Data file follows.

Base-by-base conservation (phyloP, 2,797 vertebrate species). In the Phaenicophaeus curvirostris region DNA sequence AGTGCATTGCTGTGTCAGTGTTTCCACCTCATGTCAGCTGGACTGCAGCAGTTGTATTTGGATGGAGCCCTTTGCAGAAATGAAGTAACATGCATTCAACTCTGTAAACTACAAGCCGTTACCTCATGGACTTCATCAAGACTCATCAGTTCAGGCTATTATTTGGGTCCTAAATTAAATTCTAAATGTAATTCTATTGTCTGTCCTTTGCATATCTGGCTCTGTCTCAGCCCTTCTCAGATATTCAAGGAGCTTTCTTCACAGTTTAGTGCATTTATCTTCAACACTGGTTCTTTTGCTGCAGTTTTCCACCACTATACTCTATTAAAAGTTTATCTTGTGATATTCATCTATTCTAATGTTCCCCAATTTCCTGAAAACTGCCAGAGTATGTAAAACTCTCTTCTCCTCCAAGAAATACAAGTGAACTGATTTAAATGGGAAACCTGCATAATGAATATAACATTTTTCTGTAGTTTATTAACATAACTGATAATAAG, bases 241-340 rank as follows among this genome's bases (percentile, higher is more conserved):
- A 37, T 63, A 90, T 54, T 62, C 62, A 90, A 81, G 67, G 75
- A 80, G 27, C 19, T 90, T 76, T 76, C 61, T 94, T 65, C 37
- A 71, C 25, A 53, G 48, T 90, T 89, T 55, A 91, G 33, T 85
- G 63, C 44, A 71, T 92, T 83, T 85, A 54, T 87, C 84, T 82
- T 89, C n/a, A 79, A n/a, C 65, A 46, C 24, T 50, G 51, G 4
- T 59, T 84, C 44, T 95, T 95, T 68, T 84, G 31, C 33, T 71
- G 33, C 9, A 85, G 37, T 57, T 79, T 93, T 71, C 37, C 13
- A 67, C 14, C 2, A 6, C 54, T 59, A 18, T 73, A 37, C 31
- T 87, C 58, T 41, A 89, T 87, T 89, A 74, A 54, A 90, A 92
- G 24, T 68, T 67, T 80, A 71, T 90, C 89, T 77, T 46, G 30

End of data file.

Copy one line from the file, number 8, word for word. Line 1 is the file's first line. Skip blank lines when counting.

- G 33, C 9, A 85, G 37, T 57, T 79, T 93, T 71, C 37, C 13